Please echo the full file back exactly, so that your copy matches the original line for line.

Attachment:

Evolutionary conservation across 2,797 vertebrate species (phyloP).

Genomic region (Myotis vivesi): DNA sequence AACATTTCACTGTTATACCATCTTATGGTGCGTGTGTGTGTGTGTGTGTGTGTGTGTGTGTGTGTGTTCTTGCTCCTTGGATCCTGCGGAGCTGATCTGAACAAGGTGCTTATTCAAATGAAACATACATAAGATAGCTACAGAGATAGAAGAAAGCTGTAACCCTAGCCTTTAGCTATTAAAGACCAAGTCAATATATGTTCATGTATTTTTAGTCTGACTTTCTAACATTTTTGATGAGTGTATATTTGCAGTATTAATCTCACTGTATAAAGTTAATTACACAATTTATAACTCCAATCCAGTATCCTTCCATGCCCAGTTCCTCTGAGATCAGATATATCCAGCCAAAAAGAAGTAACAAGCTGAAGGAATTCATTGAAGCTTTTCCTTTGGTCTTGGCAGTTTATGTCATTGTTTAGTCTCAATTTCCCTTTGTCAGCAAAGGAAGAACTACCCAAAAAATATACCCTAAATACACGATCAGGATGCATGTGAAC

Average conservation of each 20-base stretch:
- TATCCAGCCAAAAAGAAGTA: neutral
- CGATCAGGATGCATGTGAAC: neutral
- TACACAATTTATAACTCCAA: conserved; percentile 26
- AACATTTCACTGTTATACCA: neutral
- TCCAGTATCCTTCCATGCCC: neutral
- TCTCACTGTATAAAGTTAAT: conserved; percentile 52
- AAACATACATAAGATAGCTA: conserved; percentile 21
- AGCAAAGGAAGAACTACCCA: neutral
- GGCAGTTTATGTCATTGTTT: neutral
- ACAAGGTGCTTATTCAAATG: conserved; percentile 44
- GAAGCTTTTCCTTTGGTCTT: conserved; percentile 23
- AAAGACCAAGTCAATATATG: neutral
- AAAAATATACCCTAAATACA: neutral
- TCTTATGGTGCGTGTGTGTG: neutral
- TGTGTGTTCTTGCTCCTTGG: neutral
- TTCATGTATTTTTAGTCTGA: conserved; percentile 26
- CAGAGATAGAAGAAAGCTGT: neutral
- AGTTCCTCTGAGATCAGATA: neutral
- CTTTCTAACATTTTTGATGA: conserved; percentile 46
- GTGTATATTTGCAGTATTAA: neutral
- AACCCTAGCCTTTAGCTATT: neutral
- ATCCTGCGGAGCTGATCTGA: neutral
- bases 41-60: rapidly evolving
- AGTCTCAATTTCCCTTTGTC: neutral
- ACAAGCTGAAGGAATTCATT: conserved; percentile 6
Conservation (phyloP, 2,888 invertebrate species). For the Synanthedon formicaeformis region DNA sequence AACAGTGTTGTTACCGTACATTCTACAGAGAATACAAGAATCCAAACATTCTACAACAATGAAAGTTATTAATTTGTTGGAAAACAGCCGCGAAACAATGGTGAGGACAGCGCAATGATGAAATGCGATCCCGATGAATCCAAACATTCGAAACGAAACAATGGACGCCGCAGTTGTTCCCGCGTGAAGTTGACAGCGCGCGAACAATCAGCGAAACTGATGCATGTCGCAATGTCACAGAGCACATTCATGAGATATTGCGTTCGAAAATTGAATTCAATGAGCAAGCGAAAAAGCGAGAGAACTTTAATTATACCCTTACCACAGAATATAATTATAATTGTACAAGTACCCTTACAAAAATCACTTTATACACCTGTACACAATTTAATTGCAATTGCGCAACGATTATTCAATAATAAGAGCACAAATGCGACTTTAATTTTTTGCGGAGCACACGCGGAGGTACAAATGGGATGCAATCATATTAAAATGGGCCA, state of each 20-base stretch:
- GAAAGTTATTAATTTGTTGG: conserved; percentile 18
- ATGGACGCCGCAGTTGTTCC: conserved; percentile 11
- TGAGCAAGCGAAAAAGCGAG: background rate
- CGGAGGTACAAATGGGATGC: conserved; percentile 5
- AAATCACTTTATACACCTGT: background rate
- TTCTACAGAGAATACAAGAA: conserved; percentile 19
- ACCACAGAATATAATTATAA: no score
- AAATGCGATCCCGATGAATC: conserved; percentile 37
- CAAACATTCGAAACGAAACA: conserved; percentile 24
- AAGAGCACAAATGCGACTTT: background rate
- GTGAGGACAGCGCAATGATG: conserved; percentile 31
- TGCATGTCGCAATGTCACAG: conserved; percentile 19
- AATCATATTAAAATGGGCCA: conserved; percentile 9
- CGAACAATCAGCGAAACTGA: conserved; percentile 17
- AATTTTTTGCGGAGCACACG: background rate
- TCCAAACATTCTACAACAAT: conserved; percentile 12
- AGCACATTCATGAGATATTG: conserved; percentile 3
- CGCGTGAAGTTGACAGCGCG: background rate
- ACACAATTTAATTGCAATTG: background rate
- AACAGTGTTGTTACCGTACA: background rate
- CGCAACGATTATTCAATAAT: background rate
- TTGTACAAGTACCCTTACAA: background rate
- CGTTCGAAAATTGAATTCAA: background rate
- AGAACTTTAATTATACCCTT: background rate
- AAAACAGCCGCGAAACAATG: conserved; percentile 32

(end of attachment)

Evolutionary conservation across 2,797 vertebrate species (phyloP).

Genomic region (Myotis vivesi): DNA sequence AACATTTCACTGTTATACCATCTTATGGTGCGTGTGTGTGTGTGTGTGTGTGTGTGTGTGTGTGTGTTCTTGCTCCTTGGATCCTGCGGAGCTGATCTGAACAAGGTGCTTATTCAAATGAAACATACATAAGATAGCTACAGAGATAGAAGAAAGCTGTAACCCTAGCCTTTAGCTATTAAAGACCAAGTCAATATATGTTCATGTATTTTTAGTCTGACTTTCTAACATTTTTGATGAGTGTATATTTGCAGTATTAATCTCACTGTATAAAGTTAATTACACAATTTATAACTCCAATCCAGTATCCTTCCATGCCCAGTTCCTCTGAGATCAGATATATCCAGCCAAAAAGAAGTAACAAGCTGAAGGAATTCATTGAAGCTTTTCCTTTGGTCTTGGCAGTTTATGTCATTGTTTAGTCTCAATTTCCCTTTGTCAGCAAAGGAAGAACTACCCAAAAAATATACCCTAAATACACGATCAGGATGCATGTGAAC

Average conservation of each 20-base stretch:
- TATCCAGCCAAAAAGAAGTA: neutral
- CGATCAGGATGCATGTGAAC: neutral
- TACACAATTTATAACTCCAA: conserved; percentile 26
- AACATTTCACTGTTATACCA: neutral
- TCCAGTATCCTTCCATGCCC: neutral
- TCTCACTGTATAAAGTTAAT: conserved; percentile 52
- AAACATACATAAGATAGCTA: conserved; percentile 21
- AGCAAAGGAAGAACTACCCA: neutral
- GGCAGTTTATGTCATTGTTT: neutral
- ACAAGGTGCTTATTCAAATG: conserved; percentile 44
- GAAGCTTTTCCTTTGGTCTT: conserved; percentile 23
- AAAGACCAAGTCAATATATG: neutral
- AAAAATATACCCTAAATACA: neutral
- TCTTATGGTGCGTGTGTGTG: neutral
- TGTGTGTTCTTGCTCCTTGG: neutral
- TTCATGTATTTTTAGTCTGA: conserved; percentile 26
- CAGAGATAGAAGAAAGCTGT: neutral
- AGTTCCTCTGAGATCAGATA: neutral
- CTTTCTAACATTTTTGATGA: conserved; percentile 46
- GTGTATATTTGCAGTATTAA: neutral
- AACCCTAGCCTTTAGCTATT: neutral
- ATCCTGCGGAGCTGATCTGA: neutral
- bases 41-60: rapidly evolving
- AGTCTCAATTTCCCTTTGTC: neutral
- ACAAGCTGAAGGAATTCATT: conserved; percentile 6
Conservation (phyloP, 2,888 invertebrate species). For the Synanthedon formicaeformis region DNA sequence AACAGTGTTGTTACCGTACATTCTACAGAGAATACAAGAATCCAAACATTCTACAACAATGAAAGTTATTAATTTGTTGGAAAACAGCCGCGAAACAATGGTGAGGACAGCGCAATGATGAAATGCGATCCCGATGAATCCAAACATTCGAAACGAAACAATGGACGCCGCAGTTGTTCCCGCGTGAAGTTGACAGCGCGCGAACAATCAGCGAAACTGATGCATGTCGCAATGTCACAGAGCACATTCATGAGATATTGCGTTCGAAAATTGAATTCAATGAGCAAGCGAAAAAGCGAGAGAACTTTAATTATACCCTTACCACAGAATATAATTATAATTGTACAAGTACCCTTACAAAAATCACTTTATACACCTGTACACAATTTAATTGCAATTGCGCAACGATTATTCAATAATAAGAGCACAAATGCGACTTTAATTTTTTGCGGAGCACACGCGGAGGTACAAATGGGATGCAATCATATTAAAATGGGCCA, state of each 20-base stretch:
- GAAAGTTATTAATTTGTTGG: conserved; percentile 18
- ATGGACGCCGCAGTTGTTCC: conserved; percentile 11
- TGAGCAAGCGAAAAAGCGAG: background rate
- CGGAGGTACAAATGGGATGC: conserved; percentile 5
- AAATCACTTTATACACCTGT: background rate
- TTCTACAGAGAATACAAGAA: conserved; percentile 19
- ACCACAGAATATAATTATAA: no score
- AAATGCGATCCCGATGAATC: conserved; percentile 37
- CAAACATTCGAAACGAAACA: conserved; percentile 24
- AAGAGCACAAATGCGACTTT: background rate
- GTGAGGACAGCGCAATGATG: conserved; percentile 31
- TGCATGTCGCAATGTCACAG: conserved; percentile 19
- AATCATATTAAAATGGGCCA: conserved; percentile 9
- CGAACAATCAGCGAAACTGA: conserved; percentile 17
- AATTTTTTGCGGAGCACACG: background rate
- TCCAAACATTCTACAACAAT: conserved; percentile 12
- AGCACATTCATGAGATATTG: conserved; percentile 3
- CGCGTGAAGTTGACAGCGCG: background rate
- ACACAATTTAATTGCAATTG: background rate
- AACAGTGTTGTTACCGTACA: background rate
- CGCAACGATTATTCAATAAT: background rate
- TTGTACAAGTACCCTTACAA: background rate
- CGTTCGAAAATTGAATTCAA: background rate
- AGAACTTTAATTATACCCTT: background rate
- AAAACAGCCGCGAAACAATG: conserved; percentile 32